“The governor has set a bold academic agenda that puts students first and empowers families to help set priorities for their children,” Coons said in a news release Wednesday announcing her appointment. “We have an opportunity in Virginia to be the country’s best state for education, and we’ll achieve that vision through partnerships with families, educators and school division leaders.”

Coons most recently served as chief academic officer for the Tennessee Department of Education. She has also worked as an executive officer of division priority schools for Metro Nashville Public Schools and executive director of instructional leadership at the Tennessee Department of Education.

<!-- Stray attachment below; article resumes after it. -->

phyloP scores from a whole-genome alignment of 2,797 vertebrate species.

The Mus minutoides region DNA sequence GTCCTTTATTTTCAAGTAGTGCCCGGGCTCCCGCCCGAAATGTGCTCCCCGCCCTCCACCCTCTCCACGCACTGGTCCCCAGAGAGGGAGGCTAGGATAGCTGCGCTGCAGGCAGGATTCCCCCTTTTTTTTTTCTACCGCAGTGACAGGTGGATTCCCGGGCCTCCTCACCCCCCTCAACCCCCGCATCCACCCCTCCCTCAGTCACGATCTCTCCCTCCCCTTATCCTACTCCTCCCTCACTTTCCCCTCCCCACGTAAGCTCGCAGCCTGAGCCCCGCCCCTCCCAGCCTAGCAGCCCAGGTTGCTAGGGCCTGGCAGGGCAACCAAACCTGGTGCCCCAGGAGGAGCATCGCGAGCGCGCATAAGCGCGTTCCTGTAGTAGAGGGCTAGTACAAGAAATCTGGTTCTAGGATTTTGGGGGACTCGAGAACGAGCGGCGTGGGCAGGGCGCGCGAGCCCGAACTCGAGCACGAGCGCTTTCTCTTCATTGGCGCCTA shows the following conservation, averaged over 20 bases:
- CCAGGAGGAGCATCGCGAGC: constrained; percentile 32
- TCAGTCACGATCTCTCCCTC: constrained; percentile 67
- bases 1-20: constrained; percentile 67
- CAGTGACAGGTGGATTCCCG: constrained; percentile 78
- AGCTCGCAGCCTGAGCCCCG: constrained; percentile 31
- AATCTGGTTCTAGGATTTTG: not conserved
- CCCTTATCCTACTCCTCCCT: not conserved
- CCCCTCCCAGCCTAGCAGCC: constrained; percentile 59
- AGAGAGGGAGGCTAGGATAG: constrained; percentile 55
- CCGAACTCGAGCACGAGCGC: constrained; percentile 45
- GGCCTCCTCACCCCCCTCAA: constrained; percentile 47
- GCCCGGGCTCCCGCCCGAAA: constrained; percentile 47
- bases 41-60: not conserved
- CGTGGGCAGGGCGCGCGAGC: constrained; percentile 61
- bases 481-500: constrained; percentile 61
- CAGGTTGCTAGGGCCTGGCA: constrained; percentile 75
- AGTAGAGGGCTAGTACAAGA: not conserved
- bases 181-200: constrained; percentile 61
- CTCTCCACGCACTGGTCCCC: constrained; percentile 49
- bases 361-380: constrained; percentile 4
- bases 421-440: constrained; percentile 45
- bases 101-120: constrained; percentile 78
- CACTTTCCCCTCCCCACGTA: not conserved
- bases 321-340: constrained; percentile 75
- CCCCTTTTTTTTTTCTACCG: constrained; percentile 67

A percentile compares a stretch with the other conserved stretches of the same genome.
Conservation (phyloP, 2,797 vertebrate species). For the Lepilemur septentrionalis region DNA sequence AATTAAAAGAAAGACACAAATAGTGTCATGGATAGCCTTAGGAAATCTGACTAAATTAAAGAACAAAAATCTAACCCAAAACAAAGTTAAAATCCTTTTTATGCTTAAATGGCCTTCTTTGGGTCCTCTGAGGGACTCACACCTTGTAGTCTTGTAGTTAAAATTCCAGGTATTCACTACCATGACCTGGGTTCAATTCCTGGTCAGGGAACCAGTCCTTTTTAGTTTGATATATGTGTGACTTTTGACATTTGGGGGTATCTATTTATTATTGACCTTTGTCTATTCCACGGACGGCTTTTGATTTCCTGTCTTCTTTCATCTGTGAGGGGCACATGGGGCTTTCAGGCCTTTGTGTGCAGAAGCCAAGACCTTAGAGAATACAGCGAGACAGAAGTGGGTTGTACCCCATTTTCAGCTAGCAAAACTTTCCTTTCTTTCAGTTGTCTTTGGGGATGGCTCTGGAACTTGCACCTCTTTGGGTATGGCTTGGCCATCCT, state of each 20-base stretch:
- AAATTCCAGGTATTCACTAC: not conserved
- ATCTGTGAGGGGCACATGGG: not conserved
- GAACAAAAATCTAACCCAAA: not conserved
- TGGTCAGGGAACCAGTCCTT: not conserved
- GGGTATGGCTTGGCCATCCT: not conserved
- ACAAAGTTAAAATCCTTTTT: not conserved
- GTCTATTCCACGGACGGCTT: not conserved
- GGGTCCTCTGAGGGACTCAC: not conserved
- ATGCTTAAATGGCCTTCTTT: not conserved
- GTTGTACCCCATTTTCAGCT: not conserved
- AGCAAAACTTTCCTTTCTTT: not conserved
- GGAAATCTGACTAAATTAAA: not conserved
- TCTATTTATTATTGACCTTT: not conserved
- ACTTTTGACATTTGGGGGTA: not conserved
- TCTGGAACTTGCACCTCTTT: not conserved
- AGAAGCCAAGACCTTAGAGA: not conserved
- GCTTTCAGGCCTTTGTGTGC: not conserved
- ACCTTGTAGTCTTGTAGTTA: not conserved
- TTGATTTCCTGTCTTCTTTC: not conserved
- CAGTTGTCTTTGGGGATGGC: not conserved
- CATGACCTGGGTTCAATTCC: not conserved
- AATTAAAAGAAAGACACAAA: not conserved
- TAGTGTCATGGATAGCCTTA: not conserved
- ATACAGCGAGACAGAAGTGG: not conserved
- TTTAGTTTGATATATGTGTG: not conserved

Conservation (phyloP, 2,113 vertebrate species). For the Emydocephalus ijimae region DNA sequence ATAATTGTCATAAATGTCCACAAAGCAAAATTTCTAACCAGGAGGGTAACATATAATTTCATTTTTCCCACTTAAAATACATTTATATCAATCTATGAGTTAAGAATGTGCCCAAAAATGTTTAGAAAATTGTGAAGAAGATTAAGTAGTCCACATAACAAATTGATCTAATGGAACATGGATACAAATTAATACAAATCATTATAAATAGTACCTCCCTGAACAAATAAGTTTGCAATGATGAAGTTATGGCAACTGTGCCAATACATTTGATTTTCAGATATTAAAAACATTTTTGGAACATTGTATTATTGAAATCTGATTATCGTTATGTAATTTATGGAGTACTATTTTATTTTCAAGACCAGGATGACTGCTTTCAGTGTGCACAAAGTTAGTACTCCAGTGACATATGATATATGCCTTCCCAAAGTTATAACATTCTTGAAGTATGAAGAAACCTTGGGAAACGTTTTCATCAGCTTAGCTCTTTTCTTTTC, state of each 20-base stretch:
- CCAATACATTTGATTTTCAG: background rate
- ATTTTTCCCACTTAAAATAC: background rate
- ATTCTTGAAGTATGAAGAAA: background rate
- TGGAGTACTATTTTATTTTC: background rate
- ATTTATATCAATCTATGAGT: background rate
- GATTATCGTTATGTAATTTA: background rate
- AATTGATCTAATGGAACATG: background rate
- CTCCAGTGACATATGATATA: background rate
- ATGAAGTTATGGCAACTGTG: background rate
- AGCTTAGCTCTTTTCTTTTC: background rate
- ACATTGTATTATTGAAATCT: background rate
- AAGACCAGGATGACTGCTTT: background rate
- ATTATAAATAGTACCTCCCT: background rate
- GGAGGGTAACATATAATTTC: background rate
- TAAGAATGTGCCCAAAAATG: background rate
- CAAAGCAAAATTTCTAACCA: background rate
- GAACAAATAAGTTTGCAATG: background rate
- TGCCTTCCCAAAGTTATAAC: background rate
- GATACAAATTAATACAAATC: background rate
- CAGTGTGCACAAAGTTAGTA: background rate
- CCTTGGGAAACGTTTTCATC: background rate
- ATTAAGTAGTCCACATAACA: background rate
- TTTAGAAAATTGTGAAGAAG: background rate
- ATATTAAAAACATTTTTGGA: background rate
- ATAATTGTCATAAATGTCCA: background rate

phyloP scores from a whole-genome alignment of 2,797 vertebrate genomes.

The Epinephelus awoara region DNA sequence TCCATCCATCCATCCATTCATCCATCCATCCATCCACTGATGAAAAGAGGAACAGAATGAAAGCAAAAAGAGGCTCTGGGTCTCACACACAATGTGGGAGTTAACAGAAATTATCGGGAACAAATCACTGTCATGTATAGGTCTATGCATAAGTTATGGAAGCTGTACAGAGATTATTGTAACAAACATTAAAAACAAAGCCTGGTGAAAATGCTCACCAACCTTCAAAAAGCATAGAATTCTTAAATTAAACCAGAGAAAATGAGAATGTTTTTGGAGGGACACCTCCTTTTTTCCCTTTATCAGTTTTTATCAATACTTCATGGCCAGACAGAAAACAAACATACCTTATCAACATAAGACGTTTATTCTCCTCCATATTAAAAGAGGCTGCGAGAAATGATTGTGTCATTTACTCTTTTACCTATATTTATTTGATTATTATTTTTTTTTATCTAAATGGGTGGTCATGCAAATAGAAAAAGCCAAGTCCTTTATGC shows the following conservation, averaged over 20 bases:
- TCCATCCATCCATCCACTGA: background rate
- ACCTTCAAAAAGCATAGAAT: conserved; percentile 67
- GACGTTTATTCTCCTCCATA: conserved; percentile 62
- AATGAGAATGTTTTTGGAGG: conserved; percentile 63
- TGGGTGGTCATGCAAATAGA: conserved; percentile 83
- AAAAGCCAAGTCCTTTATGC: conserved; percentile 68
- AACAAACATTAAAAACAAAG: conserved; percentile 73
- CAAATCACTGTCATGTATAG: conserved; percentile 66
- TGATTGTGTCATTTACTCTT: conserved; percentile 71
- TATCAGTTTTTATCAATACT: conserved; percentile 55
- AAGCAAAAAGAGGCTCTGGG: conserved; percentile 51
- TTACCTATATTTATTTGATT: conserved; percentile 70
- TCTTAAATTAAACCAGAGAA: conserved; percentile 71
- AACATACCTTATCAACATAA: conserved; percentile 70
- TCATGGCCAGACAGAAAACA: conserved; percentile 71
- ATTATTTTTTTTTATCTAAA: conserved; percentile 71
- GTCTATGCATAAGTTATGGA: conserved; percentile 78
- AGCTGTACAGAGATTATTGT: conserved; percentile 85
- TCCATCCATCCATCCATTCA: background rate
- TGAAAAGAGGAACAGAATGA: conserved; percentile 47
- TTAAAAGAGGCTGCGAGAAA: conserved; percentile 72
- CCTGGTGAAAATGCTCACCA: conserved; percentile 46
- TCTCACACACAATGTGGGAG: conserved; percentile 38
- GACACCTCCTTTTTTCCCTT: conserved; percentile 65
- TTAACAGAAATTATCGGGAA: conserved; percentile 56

“She has demonstrated success in addressing learning loss, creating and implementing evidence-based literacy policy and practices, and building strong partnerships with teachers, communities, school and division leaders, and parents,” Virginia Secretary of Education Aimee Guidera said in the news release.

Coons was also named as a finalist for Nebraska’s top education position by a search committee last week, and was supposed to be interviewed for the role at a public meeting March 30. A spokesperson for the Nebraska Department of Education said staff was aware that Coons had accepted the Virginia job, but did not know specifics on when she withdrew from consideration in Nebraska.

Coons’s appointment is effective April 17. Balow’s resignation was effective March 9, and her severance will be paid until March 2024.